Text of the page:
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Leading Through the Pandemic: Six Practices For Better Engagement

More than a year ago COVID forced us to burrow into our homes. For many, that meant radically novel work environments: Zoom meetings, kitchen table desks, commutes counted in steps rather than miles.

As we emerge from our dens and tip-toe our way back into the office, we will encounter workplaces in the midst of radical evolution. Among many other things, my client’s observation reveals that our muscle memory for simple workplace socialization and collaboration has grown weak, with so many months of toiling remotely and alone.

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P.S. — Note Bad COVID Habits

We humans are an especially adaptable species. Some of us adapted to living above the Arctic Circle, for generations. Others spend their lives in jungle villages, or urban downtowns with far more concrete and asphalt than nature. After a year of COVID, many of us have adapted to a new workplace normal, one that merges

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Brighter Days Ahead

With so many Americans now finally vaccinated, there is light at the end of this dark tunnel. Unfortunately, we still don’t grasp the tunnel’s length. We will emerge this year into a new world. Much will seem familiar, but the landscape also will include changes from the pre-COVID environment.  We turn to leaders of all

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Inform

A paralyzing, anxiety-charged experience: waiting for results after a medical test. In the absence of information, people tend to plunge towards bad places. Reliable information, on the other hand, dampens and in many cases eliminates anxiety. People now are information-starved about their workplaces. They hop on Zoom calls, and exchange texts and emails, but it’s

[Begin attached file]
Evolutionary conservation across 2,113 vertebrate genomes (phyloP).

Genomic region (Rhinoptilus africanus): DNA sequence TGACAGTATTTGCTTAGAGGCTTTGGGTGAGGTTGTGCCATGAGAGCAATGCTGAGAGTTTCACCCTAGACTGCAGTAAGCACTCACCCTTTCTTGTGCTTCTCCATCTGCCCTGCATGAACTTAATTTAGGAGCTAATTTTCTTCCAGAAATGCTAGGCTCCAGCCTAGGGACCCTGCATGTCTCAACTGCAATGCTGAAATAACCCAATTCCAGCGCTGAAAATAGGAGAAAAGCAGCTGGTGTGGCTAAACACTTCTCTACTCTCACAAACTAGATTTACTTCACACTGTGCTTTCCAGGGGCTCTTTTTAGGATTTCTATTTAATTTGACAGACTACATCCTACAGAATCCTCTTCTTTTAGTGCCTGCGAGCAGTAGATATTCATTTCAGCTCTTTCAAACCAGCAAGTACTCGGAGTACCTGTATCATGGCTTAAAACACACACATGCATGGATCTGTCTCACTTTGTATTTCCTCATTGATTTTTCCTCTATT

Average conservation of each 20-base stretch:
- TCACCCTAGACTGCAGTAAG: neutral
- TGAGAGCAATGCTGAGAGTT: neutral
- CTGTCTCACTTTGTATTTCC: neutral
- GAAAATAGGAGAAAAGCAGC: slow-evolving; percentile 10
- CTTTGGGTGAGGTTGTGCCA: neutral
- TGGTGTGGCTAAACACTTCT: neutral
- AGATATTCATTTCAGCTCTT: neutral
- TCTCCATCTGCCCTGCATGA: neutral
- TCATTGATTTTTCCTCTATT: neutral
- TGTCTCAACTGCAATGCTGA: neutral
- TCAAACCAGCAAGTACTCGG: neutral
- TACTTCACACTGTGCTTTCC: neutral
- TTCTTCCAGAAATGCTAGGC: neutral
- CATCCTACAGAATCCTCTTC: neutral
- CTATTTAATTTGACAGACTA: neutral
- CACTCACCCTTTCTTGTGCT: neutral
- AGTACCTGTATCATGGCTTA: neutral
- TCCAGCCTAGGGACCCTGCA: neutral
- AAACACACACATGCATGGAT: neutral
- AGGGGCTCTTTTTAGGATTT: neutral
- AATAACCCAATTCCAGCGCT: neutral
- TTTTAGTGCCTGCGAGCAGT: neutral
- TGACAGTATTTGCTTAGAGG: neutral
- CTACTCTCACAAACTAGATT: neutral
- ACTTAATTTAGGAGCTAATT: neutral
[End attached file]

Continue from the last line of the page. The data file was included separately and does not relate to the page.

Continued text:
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Build Trust

Among other things, the Year of COVID hatched quite a lot of distrust. People lost trust in politics, medicine, government, employers and much more. The erosion of trust is bad news for leaders. Of all of the foundations upon which strong leadership depends, trust is the most important. The spine.  The pandemic and its aftermath

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Seek Support

Leaders often feel alone. Responsibility for connecting, communicating and much more rests with added weight on their shoulders. They often don’t have colleagues with whom they can share their challenges and struggles. I have found that one of the most important aspects of strong leadership is being OK with uncertainty. Lack of clarity is common

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